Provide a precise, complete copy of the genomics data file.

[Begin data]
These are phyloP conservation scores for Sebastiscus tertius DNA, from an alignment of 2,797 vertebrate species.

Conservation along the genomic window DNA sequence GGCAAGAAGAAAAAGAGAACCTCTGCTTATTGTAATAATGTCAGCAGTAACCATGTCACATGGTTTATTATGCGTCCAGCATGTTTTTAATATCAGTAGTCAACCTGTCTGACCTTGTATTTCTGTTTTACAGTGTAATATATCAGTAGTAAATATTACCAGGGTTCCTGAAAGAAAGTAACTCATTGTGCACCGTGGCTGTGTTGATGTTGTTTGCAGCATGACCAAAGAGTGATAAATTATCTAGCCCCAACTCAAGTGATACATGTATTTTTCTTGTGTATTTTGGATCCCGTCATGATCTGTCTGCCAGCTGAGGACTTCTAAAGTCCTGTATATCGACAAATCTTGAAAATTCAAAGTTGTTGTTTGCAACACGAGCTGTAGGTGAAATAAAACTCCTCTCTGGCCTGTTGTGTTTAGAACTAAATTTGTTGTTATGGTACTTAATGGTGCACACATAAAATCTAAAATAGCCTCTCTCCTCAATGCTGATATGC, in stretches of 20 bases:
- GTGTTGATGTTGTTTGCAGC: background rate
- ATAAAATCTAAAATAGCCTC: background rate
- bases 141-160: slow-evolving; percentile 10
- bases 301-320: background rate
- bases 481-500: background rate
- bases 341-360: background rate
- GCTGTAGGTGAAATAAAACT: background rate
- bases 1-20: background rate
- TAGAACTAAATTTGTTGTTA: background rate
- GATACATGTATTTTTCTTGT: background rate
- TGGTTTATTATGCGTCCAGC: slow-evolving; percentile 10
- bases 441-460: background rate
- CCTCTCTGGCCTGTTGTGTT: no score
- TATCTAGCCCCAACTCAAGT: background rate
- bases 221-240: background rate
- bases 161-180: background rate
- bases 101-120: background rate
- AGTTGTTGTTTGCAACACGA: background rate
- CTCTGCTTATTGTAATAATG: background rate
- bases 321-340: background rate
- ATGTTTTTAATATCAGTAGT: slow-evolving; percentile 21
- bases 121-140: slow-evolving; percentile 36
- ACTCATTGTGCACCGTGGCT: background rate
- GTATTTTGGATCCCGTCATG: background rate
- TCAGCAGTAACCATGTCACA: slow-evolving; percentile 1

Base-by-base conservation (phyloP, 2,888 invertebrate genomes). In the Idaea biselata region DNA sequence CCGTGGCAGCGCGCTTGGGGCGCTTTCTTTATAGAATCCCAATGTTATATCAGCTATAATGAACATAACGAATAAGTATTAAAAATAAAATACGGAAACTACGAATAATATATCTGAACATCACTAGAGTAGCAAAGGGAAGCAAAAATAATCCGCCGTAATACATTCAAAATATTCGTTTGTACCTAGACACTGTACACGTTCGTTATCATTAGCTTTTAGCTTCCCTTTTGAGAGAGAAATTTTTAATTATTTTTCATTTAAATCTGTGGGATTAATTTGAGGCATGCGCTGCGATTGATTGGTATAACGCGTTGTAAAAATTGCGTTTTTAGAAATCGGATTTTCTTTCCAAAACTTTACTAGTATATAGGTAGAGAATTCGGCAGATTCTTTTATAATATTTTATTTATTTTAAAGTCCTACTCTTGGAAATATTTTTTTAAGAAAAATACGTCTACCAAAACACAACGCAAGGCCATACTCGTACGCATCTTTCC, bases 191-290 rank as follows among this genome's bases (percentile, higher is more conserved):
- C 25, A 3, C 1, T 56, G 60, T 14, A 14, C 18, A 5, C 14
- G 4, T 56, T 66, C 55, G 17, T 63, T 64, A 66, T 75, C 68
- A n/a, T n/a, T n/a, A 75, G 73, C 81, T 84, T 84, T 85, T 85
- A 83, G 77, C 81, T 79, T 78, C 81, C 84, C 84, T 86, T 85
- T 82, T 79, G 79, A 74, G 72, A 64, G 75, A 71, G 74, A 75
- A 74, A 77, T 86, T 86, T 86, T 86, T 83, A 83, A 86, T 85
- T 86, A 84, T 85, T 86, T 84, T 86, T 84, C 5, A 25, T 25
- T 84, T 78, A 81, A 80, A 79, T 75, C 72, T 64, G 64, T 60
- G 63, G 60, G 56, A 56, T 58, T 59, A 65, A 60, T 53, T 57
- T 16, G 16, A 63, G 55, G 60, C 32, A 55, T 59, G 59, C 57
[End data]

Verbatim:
These are phyloP conservation scores for Sebastiscus tertius DNA, from an alignment of 2,797 vertebrate species.

Conservation along the genomic window DNA sequence GGCAAGAAGAAAAAGAGAACCTCTGCTTATTGTAATAATGTCAGCAGTAACCATGTCACATGGTTTATTATGCGTCCAGCATGTTTTTAATATCAGTAGTCAACCTGTCTGACCTTGTATTTCTGTTTTACAGTGTAATATATCAGTAGTAAATATTACCAGGGTTCCTGAAAGAAAGTAACTCATTGTGCACCGTGGCTGTGTTGATGTTGTTTGCAGCATGACCAAAGAGTGATAAATTATCTAGCCCCAACTCAAGTGATACATGTATTTTTCTTGTGTATTTTGGATCCCGTCATGATCTGTCTGCCAGCTGAGGACTTCTAAAGTCCTGTATATCGACAAATCTTGAAAATTCAAAGTTGTTGTTTGCAACACGAGCTGTAGGTGAAATAAAACTCCTCTCTGGCCTGTTGTGTTTAGAACTAAATTTGTTGTTATGGTACTTAATGGTGCACACATAAAATCTAAAATAGCCTCTCTCCTCAATGCTGATATGC, in stretches of 20 bases:
- GTGTTGATGTTGTTTGCAGC: background rate
- ATAAAATCTAAAATAGCCTC: background rate
- bases 141-160: slow-evolving; percentile 10
- bases 301-320: background rate
- bases 481-500: background rate
- bases 341-360: background rate
- GCTGTAGGTGAAATAAAACT: background rate
- bases 1-20: background rate
- TAGAACTAAATTTGTTGTTA: background rate
- GATACATGTATTTTTCTTGT: background rate
- TGGTTTATTATGCGTCCAGC: slow-evolving; percentile 10
- bases 441-460: background rate
- CCTCTCTGGCCTGTTGTGTT: no score
- TATCTAGCCCCAACTCAAGT: background rate
- bases 221-240: background rate
- bases 161-180: background rate
- bases 101-120: background rate
- AGTTGTTGTTTGCAACACGA: background rate
- CTCTGCTTATTGTAATAATG: background rate
- bases 321-340: background rate
- ATGTTTTTAATATCAGTAGT: slow-evolving; percentile 21
- bases 121-140: slow-evolving; percentile 36
- ACTCATTGTGCACCGTGGCT: background rate
- GTATTTTGGATCCCGTCATG: background rate
- TCAGCAGTAACCATGTCACA: slow-evolving; percentile 1

Base-by-base conservation (phyloP, 2,888 invertebrate genomes). In the Idaea biselata region DNA sequence CCGTGGCAGCGCGCTTGGGGCGCTTTCTTTATAGAATCCCAATGTTATATCAGCTATAATGAACATAACGAATAAGTATTAAAAATAAAATACGGAAACTACGAATAATATATCTGAACATCACTAGAGTAGCAAAGGGAAGCAAAAATAATCCGCCGTAATACATTCAAAATATTCGTTTGTACCTAGACACTGTACACGTTCGTTATCATTAGCTTTTAGCTTCCCTTTTGAGAGAGAAATTTTTAATTATTTTTCATTTAAATCTGTGGGATTAATTTGAGGCATGCGCTGCGATTGATTGGTATAACGCGTTGTAAAAATTGCGTTTTTAGAAATCGGATTTTCTTTCCAAAACTTTACTAGTATATAGGTAGAGAATTCGGCAGATTCTTTTATAATATTTTATTTATTTTAAAGTCCTACTCTTGGAAATATTTTTTTAAGAAAAATACGTCTACCAAAACACAACGCAAGGCCATACTCGTACGCATCTTTCC, bases 191-290 rank as follows among this genome's bases (percentile, higher is more conserved):
- C 25, A 3, C 1, T 56, G 60, T 14, A 14, C 18, A 5, C 14
- G 4, T 56, T 66, C 55, G 17, T 63, T 64, A 66, T 75, C 68
- A n/a, T n/a, T n/a, A 75, G 73, C 81, T 84, T 84, T 85, T 85
- A 83, G 77, C 81, T 79, T 78, C 81, C 84, C 84, T 86, T 85
- T 82, T 79, G 79, A 74, G 72, A 64, G 75, A 71, G 74, A 75
- A 74, A 77, T 86, T 86, T 86, T 86, T 83, A 83, A 86, T 85
- T 86, A 84, T 85, T 86, T 84, T 86, T 84, C 5, A 25, T 25
- T 84, T 78, A 81, A 80, A 79, T 75, C 72, T 64, G 64, T 60
- G 63, G 60, G 56, A 56, T 58, T 59, A 65, A 60, T 53, T 57
- T 16, G 16, A 63, G 55, G 60, C 32, A 55, T 59, G 59, C 57